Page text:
Barbados is undertaking an aggressive campaign to eliminate AIDS here with the introduction of a programme to suppress the HIV virus to the point where it would become ineffective.
The Ministry of Health has begun dispensing the full anti-retroviral treatment to infected persons regardless of the severity of their illnesses.
Honorary Director of the Barbados Ministry of Health HIV Laboratory Dr Clive Landis said the programme, Treat All, was for the good of infected individuals and the country as a whole.
“It is fantastic that Barbados is leading the way with Treat All because this is going to arrest the progress of the disease. And it’s been shown over and over again from studies, that the earlier you intervene the better it is for the patient, and it is also better for the public because you don’t have people who are walking around who are very ill with high viral levels,” Dr Landis said last night during a lecture on Eliminating AIDS In Barbados Through Rational Decision Making at the Cave Hill Campus of the University of the West Indies.
“This is the standard of care, and we’re leading the way.”
He explained that international bodies such as the World Health Organization had recommended rationalization of HIV treatment dosage so the most severely infected people who had reached a threshold of a white blood cell count of 500 would get the life-saving drugs.
However, Barbados decided last week to ignore that recommendation and to provide every infected person with the full course of treatment.
“Forget about thresholds of how sick you are with CD4 [white blood cells count], whether you’ve fallen below 200 and you’re really quite sick, or more recently we would say, ‘let’s raise that because people are too sick we would raise it to 350’.
“Treat All is the best practice. Not even all European countries have introduced that. I haven’t found out about any developing countries that have introduced it,” Dr Landis told the audience.
The scientific researcher explained that the decision to treat every infected person stemmed from the effectiveness of Highly Active Anti-retroviral Therapy (HAART), the treatment for HIV which consists of a combination of at least three drugs that suppress replication of the virus.
Dr Landis said that before HAART the presence of HIV in the population and deaths from AIDS were almost equal, meaning that an HIV infected person was more likely to eventually die from AIDS.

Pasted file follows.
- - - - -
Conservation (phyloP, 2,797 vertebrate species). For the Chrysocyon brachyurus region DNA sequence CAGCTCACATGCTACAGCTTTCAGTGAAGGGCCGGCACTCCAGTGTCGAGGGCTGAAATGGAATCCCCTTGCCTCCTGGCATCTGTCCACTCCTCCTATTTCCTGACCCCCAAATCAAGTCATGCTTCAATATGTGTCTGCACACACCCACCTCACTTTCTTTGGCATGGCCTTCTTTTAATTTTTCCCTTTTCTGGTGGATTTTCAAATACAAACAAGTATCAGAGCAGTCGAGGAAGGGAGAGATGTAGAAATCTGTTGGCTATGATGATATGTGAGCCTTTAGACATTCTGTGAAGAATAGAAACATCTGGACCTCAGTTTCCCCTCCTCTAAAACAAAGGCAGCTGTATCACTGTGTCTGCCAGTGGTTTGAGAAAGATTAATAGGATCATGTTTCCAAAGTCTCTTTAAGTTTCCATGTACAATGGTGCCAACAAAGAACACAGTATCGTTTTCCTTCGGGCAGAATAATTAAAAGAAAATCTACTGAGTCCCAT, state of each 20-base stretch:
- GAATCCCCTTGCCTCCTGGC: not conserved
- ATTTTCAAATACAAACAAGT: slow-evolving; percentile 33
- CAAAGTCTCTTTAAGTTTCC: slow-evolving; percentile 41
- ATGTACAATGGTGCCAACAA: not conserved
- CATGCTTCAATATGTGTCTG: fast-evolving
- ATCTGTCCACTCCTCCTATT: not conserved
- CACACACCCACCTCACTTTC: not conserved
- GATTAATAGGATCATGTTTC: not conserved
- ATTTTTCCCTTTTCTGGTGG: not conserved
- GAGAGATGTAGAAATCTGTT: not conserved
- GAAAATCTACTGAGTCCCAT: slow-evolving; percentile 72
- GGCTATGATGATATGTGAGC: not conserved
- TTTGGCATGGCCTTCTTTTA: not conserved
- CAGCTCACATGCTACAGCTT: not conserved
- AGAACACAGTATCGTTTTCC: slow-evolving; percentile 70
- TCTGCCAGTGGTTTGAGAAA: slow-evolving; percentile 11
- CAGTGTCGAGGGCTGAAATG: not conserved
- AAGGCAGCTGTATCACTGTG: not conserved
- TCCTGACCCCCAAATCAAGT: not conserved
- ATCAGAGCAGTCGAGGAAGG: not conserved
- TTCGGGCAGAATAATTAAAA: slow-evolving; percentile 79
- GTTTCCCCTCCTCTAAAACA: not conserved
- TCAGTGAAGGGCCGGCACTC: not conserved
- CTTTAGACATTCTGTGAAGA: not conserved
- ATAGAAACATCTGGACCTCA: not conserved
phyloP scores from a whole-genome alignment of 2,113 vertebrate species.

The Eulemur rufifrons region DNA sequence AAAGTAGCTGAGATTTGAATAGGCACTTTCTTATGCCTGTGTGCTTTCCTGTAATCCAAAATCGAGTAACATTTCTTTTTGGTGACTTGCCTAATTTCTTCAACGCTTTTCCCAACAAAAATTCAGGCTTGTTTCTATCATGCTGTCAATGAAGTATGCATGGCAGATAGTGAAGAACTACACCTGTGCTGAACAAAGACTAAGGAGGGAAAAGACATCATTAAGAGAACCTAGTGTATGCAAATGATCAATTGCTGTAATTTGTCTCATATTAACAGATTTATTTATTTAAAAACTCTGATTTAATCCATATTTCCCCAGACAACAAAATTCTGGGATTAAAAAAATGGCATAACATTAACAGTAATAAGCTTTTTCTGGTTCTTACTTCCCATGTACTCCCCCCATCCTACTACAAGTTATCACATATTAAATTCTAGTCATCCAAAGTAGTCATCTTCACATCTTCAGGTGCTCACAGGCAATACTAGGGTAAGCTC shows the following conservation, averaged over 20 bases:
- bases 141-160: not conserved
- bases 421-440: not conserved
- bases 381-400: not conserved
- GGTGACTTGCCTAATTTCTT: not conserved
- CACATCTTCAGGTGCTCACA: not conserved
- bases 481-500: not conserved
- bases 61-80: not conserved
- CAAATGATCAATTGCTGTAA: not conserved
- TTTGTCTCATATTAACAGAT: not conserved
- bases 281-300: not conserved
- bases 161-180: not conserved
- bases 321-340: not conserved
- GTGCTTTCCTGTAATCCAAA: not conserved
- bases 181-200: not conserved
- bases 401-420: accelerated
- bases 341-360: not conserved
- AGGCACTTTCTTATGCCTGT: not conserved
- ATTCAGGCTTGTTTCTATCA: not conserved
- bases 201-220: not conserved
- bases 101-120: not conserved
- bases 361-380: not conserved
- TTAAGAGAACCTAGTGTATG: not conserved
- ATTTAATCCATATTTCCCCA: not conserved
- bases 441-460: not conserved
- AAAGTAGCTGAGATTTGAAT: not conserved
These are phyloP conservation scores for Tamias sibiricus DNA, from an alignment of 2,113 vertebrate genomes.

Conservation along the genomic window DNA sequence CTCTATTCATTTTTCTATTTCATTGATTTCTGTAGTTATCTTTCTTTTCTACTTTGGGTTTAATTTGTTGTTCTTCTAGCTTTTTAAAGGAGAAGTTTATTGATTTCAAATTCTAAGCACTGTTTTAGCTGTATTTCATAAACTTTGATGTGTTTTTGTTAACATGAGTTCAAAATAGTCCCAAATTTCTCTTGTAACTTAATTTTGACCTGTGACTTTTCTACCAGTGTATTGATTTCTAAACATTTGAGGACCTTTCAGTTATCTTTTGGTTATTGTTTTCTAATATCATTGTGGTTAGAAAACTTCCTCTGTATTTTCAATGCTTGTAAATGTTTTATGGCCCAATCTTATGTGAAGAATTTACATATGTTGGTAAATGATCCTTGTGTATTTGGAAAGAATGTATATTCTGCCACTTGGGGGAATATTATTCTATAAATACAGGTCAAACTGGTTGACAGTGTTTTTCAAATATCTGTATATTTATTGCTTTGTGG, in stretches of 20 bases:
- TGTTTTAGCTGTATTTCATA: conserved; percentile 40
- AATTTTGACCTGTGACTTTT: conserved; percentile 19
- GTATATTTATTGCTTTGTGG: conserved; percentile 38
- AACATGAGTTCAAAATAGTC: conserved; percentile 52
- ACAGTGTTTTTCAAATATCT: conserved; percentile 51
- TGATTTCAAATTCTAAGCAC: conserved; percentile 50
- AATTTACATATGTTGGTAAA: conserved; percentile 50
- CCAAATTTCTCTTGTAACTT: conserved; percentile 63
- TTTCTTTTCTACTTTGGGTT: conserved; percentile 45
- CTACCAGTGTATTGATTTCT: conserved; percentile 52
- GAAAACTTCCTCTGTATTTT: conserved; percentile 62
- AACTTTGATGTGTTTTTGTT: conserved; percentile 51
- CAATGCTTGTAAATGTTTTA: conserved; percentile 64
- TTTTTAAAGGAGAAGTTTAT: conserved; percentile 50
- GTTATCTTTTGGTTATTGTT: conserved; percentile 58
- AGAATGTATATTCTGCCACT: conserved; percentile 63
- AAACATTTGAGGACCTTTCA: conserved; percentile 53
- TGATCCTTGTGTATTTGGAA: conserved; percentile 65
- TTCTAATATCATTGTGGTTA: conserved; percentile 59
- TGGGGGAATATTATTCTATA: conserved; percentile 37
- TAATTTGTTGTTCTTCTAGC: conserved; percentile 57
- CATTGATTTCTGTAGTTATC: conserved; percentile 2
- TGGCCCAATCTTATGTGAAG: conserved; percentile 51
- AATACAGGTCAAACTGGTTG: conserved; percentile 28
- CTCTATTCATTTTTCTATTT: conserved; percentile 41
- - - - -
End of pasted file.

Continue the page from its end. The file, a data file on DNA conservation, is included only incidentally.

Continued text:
However, he said the number of “AIDS deaths just plummeted” after its introduction “and it has categorically shown that it does not mean if someone is treated with HIV, there is more possibility for infection”.
Dr Landis stressed that a similar aggressive approach had led to the elimination of mother-to-child HIV/AIDS transmission here, earning Barbados recognition from the UNAIDS – the joint United Nations programme on HIV/AID – as the second country in the world, after Cuba, to get to this stage.
“If a mother has HIV, and we treat the mother, the [unborn] child won’t get it. So we’re treating the mother [therefore] she cannot transmit HIV to the child, if she is on treatment . . . in Barbados we’ve eliminated it. We don’t have any children left below the age of ten with HIV.
“In the last eight years there were 175 births to mothers with HIV, and there were only two children who were born with HIV.
“We have eliminated HIV [births] in this country. It is a stupendous achievement,” he said.
Dr Landis said it was persistent treatment could contain the virus to the stage where it had become ineffective.
“You can suppress that virus to the point where you can’t measure it in any body fluid, whether it is blood, semen, sweat, tears, anything. What’s been shown is that when you have viral suppression, you are not infectious,” he assured.